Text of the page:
Landlordism was created and fostered by the British not only in the provinces of temporary and permanent zamindari (landlords) – Bengal, United Province, Bihar, Punjab, but also in the Ryotwari areas in which the processes of mortgaging and subletting have been carried to fantastic lengths, so that the cultivator of the soil is despoiled by an increasing army of functionless intermediaries in addition to the big parasites and the government itself. A great proportion of the real cultivators of the soil are without rights of any kind and remain unaffected even by the temporary legislation by which the government has sought to stave off the impending crisis. Even in the Ryotwari areas, where settlement was originally made with the cultivators themselves, they have been dispossessed to a great extent by moneylenders and others.
From the beginning, landlordism under British rule has been parasitic in character, since landlords neither supply agricultural capital nor control farming operations. Today landlordism, taken in conjunction with its superstructure of sub-infeudation and sub-letting, is the most effective barrier to the development of modern large scale agriculture.
The penetration of finance-capital in the agrarian field, which characterizes the recent period, far from freeing the productive forces from the incubus of feudalism or introducing modern productive technique, has taken place for the most part within the framework of feudal and semi-feudal relations and has become enmeshed with feudal forms of exploitation. The net result has been to add to the burdens of the peasantry by decisively accelerating their expropriation from the land and by crushing them under a load of debt, which amounted in 1937 to £1,350 millions. The moneylender’s exactions and confiscations, together with the payments demanded by the government and the landlord’s extortions, forms for the peasantry a triple scourge which has reduced the greater proportion of cultivators in India to the status of unprotected tenants, sharecroppers and landless wage-laborers. Capitalist inroads have sharply accelerated the differentiation of classes within rural society, increasing the numbers of parasitic rent-receivers on one hand and of propertyless elements on the other.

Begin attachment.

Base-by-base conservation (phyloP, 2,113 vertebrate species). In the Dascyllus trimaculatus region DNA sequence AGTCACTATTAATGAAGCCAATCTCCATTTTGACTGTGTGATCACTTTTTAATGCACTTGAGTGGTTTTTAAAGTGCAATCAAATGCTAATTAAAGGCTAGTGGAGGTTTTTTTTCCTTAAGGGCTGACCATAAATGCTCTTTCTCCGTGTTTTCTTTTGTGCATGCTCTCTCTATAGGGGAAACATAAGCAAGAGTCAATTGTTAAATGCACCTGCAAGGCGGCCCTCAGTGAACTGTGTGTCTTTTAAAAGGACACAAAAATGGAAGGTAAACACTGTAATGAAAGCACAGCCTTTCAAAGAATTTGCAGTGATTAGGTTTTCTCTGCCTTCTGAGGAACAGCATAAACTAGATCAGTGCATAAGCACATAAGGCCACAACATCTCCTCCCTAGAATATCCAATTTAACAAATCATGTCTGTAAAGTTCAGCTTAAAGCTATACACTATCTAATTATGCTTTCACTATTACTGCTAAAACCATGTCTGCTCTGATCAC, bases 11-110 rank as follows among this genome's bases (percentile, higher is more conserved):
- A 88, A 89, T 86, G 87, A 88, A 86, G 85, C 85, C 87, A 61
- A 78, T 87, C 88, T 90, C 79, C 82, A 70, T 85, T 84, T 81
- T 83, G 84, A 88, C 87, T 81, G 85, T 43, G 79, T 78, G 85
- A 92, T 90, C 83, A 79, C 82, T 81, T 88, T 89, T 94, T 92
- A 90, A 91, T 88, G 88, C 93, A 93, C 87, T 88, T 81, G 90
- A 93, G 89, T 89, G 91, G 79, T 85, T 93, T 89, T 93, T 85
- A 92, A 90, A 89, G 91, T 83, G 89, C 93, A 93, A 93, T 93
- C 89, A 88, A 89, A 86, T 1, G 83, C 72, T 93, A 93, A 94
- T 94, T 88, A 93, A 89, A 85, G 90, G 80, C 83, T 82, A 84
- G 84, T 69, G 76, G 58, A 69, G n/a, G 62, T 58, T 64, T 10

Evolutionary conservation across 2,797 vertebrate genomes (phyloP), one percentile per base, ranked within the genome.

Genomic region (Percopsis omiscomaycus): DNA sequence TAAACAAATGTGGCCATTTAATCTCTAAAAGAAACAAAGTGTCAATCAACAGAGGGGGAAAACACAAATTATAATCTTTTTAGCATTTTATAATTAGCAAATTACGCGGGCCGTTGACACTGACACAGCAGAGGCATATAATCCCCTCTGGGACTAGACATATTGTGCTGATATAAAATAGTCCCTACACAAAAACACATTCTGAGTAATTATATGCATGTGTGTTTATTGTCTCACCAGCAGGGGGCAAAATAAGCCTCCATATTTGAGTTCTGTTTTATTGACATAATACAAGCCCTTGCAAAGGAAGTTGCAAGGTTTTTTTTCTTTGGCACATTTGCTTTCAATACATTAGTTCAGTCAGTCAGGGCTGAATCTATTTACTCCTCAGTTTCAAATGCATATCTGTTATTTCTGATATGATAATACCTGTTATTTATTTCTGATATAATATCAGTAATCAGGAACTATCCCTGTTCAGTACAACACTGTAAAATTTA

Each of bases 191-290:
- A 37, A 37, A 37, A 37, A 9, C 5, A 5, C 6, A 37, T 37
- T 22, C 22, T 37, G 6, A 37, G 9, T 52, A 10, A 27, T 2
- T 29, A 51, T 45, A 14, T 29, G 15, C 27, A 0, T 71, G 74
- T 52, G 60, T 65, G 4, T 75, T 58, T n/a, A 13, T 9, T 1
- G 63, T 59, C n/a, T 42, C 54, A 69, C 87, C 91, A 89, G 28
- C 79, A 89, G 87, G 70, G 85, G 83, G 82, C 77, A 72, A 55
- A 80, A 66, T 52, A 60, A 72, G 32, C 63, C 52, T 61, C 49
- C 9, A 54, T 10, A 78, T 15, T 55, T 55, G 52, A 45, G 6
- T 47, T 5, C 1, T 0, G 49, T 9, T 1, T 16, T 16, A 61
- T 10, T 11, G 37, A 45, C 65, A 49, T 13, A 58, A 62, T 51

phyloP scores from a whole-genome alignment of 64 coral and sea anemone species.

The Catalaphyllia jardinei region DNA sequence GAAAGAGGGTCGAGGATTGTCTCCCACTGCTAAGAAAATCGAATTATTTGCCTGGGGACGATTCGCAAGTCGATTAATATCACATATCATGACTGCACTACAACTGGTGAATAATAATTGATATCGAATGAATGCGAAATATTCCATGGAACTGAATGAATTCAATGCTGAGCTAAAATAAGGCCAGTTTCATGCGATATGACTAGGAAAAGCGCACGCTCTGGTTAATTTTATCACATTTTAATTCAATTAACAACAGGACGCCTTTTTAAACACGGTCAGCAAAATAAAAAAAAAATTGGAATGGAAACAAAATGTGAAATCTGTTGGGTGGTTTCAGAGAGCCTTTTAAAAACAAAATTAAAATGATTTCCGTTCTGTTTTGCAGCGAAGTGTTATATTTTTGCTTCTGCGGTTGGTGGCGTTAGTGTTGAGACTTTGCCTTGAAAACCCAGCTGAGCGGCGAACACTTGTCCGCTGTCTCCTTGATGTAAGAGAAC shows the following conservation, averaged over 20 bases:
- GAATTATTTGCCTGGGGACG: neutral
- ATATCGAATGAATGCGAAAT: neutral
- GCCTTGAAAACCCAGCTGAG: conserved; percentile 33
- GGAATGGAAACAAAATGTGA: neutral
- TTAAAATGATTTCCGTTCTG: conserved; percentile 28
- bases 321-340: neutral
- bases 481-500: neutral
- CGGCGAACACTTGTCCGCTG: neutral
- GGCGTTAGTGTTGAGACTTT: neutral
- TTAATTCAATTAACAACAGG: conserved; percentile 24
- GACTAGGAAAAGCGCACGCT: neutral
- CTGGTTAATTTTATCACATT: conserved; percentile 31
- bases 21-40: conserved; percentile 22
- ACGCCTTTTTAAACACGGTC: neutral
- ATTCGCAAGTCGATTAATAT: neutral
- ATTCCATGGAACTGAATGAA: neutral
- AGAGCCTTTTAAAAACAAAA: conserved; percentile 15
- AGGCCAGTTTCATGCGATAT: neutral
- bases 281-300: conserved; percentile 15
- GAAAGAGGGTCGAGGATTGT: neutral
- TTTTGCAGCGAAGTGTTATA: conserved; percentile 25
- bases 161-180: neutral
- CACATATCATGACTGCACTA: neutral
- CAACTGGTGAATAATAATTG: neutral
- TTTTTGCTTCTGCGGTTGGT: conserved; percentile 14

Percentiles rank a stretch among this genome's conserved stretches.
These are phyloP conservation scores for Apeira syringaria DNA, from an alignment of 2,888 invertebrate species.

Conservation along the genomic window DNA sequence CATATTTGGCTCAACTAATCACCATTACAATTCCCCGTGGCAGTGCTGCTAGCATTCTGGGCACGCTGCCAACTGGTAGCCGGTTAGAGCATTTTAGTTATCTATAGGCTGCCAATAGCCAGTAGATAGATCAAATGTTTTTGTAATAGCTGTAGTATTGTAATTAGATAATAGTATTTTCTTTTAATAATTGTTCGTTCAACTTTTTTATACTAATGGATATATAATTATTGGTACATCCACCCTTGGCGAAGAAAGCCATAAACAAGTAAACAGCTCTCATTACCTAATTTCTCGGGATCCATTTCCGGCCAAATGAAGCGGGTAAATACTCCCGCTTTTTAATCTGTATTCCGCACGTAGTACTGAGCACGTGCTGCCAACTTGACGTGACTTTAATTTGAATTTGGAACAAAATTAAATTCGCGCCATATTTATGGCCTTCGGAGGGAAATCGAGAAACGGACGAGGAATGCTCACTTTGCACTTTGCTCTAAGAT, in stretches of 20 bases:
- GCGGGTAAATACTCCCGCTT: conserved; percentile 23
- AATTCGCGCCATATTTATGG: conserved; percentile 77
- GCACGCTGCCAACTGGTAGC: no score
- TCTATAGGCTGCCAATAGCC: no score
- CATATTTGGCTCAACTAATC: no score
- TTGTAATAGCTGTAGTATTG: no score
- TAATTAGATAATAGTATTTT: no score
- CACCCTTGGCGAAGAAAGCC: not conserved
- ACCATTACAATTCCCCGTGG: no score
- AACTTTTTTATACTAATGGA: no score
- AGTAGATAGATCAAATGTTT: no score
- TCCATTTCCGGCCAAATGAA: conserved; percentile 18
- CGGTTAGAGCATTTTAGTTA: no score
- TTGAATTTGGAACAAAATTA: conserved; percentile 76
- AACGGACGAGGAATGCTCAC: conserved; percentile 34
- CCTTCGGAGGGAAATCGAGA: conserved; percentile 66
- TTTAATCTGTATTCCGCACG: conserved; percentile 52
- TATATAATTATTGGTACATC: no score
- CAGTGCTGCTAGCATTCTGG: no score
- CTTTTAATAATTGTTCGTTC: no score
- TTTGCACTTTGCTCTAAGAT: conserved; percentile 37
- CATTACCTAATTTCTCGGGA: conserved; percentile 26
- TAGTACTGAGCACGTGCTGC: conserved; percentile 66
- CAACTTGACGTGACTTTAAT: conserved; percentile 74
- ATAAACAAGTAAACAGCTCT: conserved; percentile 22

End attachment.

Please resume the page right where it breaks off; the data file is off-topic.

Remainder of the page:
The particularly rapid growth of parasitic landlordism in recent times, as well as the sharp rise in rural debt (from Â£400 millions in 1921 to Â£1,350 in 1937) is really the reflection of the invasion of moneyed interests, big and small, in the agrarian field, having failed to find effective outlets for investment in productive industry. Thus the direct plunder of the peasantry of the early British period has given place to a network of forms of exploitation by modern finance-capital, with its host of subsidiary parasites in the Indian economy. The Indian capitalist class, no less than the British Government and the semi-feudal landlords, are tied to the existing order of rural society and are interested in its perpetuation.
The abolition of landlordism in all its forms, in defiance of all these vested interests, the abolition of rural debt, and the unencumbered transfer of the land to the cultivators themselves, is the basic social task of the Indian revolution and the absolute prerequisite of agricultural advance in India.
British imperialism in the epoch of declining world capitalism has become the most powerful reactionary force in India, in turn buttressing all other forms of reaction. Its failure to develop the industrial forces in India through industrialization, and the chronic stagnation and decay of agriculture under its rule, make its continued existence incompatiible with the advancement of India and render its overthrow an historical inevitability. To maintain its rule in India, in the face of the rising tide of mass revolt, British imperialism uses all the weapons of bureaucratic and military repression with increasing viciousness. Nevertheless, the day of reckoning cannot be long postponed. The solution of the terrible problems of the toiling millions of India demand the overthrow and elimination of British imperialism, which is the foremost task of the coming Indian revolution.